15 Mar 1943: VP-63 departed NAS Alameda for NAS San Diego, California. On the 16th, the squadron was officially detached from FAW-8 and assigned to FAW-5. On the 17th the squadron departed San Diego for NAS Elizabeth City, North Carolina, via Salton Sea, California; NAS Corpus Christi, Texas; and NAS Pensacola and NAS Jacksonville, Florida. Upon arrival, the aircrews were given a brief course on use of searchlights in Anti-submarine warfare (ASW) operations.
30 March 1943: Lieutenant Frederick A. Brown and his entire crew were lost in a crash off Albemarle Sound, while on a searchlight training flight.
4–18 April 1943: A six-aircraft detachment was sent to NAS Key West for duty under the operational control of FAW-12. Two days later the rest of the squadron was transferred to NAS Quonset Point, Rhode Island, for operations under FAW-9. The detachment rejoined the squadron there on 18 April 1943.
24 April 1943: A four-aircraft detachment was sent to NAS Jacksonville, returning to NAS Quonset Point on 6 June 1943.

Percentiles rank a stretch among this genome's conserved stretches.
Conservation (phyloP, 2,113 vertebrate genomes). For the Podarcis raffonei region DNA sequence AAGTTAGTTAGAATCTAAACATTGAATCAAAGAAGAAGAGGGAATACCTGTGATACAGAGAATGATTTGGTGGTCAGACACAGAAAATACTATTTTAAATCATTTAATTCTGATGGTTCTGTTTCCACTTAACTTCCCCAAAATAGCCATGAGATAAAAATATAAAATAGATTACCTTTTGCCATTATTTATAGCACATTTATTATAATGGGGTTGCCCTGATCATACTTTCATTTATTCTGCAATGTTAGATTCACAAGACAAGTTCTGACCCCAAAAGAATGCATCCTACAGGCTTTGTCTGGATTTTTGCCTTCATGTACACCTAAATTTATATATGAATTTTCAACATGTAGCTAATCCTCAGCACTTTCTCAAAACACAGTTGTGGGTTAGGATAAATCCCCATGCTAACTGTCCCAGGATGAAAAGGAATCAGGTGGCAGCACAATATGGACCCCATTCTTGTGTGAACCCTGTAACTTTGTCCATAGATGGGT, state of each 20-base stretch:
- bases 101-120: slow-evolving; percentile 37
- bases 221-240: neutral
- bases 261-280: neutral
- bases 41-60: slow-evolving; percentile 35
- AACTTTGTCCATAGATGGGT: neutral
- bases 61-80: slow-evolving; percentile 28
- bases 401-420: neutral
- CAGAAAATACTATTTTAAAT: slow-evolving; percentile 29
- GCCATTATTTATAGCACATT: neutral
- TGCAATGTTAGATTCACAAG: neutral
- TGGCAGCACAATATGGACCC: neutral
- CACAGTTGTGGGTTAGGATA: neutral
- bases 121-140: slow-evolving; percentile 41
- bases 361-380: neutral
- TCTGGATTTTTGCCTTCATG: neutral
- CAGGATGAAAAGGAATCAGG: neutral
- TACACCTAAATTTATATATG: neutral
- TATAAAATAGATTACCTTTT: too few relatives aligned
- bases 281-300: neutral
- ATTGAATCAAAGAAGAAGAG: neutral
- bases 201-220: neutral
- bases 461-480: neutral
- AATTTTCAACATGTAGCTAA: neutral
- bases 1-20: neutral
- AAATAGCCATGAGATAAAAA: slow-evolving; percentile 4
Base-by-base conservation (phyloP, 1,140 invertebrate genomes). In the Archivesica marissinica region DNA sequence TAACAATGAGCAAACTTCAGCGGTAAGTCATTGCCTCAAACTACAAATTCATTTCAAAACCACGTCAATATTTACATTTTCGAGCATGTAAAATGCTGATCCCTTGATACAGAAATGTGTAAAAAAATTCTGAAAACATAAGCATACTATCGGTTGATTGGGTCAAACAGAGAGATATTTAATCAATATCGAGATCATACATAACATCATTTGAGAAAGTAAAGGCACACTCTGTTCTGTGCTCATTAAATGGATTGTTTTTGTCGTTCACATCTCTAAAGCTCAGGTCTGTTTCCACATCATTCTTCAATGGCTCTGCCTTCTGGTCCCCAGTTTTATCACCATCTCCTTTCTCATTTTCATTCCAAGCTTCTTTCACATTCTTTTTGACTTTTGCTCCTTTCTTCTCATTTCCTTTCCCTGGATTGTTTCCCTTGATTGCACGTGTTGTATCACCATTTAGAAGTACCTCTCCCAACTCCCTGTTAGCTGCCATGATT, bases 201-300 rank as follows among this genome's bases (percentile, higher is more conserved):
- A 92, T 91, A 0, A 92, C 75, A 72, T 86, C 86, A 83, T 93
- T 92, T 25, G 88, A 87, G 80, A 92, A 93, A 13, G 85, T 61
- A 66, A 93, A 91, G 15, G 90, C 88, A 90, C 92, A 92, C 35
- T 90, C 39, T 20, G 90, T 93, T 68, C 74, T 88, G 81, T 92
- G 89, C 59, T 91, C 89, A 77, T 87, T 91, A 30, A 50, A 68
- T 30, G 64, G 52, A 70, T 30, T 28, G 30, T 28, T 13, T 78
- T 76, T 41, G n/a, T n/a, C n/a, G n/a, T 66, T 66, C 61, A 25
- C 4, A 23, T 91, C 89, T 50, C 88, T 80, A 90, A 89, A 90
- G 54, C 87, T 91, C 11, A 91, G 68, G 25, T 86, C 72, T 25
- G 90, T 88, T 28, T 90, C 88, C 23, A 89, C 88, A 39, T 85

2 May 1943: A two-aircraft detachment was sent to NAS Bermuda for ASW operations, returning to NAS Quonset Point on 24 May 1943.
22–23 June 1943: VP-63 departed NAS Quonset Point for RAF Pembroke Dock, South Wales, for operations with the RAF Coastal Command and assignment to the operational control of FAW-7. On 23 July 1943, VP-63 became the first U.S. patrol squadron to operate from the United Kingdom in the campaign against U-boats.
28 July 1943: Lieutenant (jg) Samuel R. Parker caught two U-boats on the surface while on patrol. Both remained on the surface putting up a fierce concentration of antiaircraft fire that prevented him from attacking. Two RAF flying boats soon arrived on the scene, forcing the U-boats to dive. Subsequent attacks by the combined aircraft were unsuccessful.
1 August 1943: On one of the squadron’s patrols in the Bay of Biscay, a VP-63 aircraft piloted by Lieutenant William P. Tanner, was attacked by eight German Ju 88 fighters. In the ensuing combat, two of the enemy aircraft were claimed shot down and one damaged. Lieutenant Tanner was also shot down, but survived with two members of his crew. This encounter marked the first aerial combat between U.S. Naval Aviation and the Luftwaffe. The Ju 88 encounters were not accidental; the aircraft were part of KG 40, a special squadron of heavy fighters tasked with finding and shooting down Allied ASW aircraft searching for German U-boats. Postwar examination of German records indicate that only one enemy fighter was actually shot down, a Ju 88C-6 Werk No. 360118from 13/KG 40. The German crew was rescued later by one of their seaplanes.